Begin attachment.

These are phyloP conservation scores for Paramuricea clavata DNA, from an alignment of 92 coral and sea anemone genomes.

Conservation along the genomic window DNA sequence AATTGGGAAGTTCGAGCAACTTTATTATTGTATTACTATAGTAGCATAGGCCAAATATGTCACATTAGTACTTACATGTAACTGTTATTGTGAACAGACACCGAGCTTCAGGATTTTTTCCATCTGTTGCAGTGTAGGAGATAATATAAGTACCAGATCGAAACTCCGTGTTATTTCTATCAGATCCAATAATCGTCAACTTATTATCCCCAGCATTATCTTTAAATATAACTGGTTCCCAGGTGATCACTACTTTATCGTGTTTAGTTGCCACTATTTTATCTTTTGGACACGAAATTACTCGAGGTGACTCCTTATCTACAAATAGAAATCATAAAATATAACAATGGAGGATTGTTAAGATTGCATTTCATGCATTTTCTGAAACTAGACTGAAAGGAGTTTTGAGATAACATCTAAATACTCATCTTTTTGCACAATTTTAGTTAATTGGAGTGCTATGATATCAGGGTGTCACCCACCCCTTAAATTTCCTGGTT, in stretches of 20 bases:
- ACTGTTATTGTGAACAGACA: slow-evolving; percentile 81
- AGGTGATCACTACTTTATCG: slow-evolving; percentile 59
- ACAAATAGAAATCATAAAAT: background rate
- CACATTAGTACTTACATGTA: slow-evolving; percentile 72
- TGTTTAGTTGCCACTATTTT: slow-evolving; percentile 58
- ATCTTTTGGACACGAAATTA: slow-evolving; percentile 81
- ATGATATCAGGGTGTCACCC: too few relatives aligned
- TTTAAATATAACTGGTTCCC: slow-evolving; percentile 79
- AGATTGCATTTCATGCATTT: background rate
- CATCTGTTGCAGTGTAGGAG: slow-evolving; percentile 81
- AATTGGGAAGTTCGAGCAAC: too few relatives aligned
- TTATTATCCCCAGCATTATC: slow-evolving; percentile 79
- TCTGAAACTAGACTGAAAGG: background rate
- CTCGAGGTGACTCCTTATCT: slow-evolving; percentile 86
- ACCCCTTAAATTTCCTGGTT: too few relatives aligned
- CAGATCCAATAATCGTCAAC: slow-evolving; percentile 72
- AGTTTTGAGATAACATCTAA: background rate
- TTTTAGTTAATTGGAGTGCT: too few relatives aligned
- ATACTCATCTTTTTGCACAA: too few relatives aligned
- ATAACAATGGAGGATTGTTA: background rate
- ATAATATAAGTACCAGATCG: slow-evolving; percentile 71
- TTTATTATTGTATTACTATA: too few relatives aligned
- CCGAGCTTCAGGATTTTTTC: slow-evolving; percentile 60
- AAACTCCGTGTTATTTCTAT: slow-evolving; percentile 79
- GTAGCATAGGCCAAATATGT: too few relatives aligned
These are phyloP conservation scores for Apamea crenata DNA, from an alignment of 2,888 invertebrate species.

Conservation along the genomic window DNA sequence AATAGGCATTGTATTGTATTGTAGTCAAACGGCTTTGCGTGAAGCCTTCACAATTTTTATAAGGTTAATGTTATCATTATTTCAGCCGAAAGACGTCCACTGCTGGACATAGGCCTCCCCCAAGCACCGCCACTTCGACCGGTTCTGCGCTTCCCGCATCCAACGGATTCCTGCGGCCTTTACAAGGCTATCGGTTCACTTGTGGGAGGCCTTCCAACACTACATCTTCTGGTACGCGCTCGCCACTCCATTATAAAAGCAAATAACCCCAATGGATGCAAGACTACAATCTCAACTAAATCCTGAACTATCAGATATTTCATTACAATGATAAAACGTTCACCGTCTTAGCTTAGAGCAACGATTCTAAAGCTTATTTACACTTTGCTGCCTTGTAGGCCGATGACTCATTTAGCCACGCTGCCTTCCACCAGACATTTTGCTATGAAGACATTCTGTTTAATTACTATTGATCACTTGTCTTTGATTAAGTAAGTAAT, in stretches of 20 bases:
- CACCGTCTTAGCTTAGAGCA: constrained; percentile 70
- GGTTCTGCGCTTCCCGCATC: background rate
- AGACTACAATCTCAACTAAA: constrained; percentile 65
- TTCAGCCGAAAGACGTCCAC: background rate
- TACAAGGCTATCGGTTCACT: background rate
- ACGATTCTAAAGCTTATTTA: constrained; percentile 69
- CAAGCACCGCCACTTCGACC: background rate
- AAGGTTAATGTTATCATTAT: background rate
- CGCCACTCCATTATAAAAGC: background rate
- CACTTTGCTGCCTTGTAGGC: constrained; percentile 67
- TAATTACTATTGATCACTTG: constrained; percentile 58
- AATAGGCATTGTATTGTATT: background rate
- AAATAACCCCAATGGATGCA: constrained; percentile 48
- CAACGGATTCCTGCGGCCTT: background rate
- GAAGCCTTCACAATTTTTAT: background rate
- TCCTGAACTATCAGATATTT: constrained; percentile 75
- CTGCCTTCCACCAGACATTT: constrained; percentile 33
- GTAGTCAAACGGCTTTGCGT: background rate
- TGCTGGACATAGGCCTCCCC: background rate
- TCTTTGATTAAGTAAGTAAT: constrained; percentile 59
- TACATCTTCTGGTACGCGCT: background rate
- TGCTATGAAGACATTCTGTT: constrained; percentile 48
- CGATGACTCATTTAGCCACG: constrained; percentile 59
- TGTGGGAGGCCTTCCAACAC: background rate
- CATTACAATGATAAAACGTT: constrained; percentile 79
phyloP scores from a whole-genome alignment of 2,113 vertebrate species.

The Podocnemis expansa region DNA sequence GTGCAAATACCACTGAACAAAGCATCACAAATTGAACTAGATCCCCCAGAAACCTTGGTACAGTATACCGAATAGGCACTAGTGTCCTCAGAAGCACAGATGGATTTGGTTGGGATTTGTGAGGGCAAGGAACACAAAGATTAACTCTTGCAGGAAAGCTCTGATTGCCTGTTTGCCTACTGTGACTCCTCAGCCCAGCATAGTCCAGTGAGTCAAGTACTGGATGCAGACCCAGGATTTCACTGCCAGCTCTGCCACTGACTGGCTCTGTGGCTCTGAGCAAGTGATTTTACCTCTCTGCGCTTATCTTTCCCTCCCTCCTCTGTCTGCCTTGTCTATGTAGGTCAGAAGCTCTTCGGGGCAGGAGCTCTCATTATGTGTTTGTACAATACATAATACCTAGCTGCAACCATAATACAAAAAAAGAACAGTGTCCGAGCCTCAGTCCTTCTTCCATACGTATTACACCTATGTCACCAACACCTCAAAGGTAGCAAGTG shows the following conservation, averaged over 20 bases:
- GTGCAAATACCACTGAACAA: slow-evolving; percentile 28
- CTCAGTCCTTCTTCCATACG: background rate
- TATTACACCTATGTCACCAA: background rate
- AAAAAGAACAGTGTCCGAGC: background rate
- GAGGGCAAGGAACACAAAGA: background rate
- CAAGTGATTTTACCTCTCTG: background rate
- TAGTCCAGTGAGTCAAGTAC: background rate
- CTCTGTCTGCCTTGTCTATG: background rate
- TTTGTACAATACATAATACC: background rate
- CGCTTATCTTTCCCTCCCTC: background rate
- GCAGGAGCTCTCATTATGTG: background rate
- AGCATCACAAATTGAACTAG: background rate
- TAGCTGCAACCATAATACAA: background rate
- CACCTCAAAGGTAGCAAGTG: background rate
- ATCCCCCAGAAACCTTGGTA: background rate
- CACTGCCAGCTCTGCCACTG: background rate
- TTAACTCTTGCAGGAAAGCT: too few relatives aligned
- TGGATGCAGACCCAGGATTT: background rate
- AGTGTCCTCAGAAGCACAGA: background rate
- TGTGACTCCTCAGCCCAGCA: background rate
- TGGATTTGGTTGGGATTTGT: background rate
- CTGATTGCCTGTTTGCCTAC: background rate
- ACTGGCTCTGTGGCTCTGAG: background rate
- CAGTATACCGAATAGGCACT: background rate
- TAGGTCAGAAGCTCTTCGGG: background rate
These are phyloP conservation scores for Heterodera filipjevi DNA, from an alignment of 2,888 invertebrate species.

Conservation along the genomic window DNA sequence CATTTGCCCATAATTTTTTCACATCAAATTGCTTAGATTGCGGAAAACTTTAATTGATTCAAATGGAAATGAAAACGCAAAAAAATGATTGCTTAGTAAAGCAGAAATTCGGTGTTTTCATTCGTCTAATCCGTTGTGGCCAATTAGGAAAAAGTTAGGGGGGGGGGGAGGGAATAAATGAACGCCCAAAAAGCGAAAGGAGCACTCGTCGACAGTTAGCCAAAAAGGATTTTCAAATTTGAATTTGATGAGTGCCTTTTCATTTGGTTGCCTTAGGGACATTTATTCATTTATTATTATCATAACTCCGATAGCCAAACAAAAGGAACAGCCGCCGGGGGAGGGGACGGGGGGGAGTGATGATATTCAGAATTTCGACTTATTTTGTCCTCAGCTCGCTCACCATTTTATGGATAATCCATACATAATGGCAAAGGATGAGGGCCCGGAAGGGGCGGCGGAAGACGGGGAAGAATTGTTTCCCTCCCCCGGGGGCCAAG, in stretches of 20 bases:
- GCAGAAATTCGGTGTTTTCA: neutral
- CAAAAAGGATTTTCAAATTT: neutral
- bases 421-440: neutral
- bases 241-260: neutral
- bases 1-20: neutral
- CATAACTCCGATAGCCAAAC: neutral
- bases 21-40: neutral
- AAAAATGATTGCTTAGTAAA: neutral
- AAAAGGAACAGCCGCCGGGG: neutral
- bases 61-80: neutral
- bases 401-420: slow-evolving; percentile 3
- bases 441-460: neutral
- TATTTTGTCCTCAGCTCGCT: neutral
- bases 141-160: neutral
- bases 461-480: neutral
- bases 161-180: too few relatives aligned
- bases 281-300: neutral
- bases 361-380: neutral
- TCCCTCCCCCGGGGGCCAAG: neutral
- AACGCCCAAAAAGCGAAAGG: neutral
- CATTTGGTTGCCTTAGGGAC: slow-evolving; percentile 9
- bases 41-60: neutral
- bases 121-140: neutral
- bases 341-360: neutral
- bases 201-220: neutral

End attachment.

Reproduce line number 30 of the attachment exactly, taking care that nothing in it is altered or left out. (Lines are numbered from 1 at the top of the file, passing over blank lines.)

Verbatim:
- CACCGTCTTAGCTTAGAGCA: constrained; percentile 70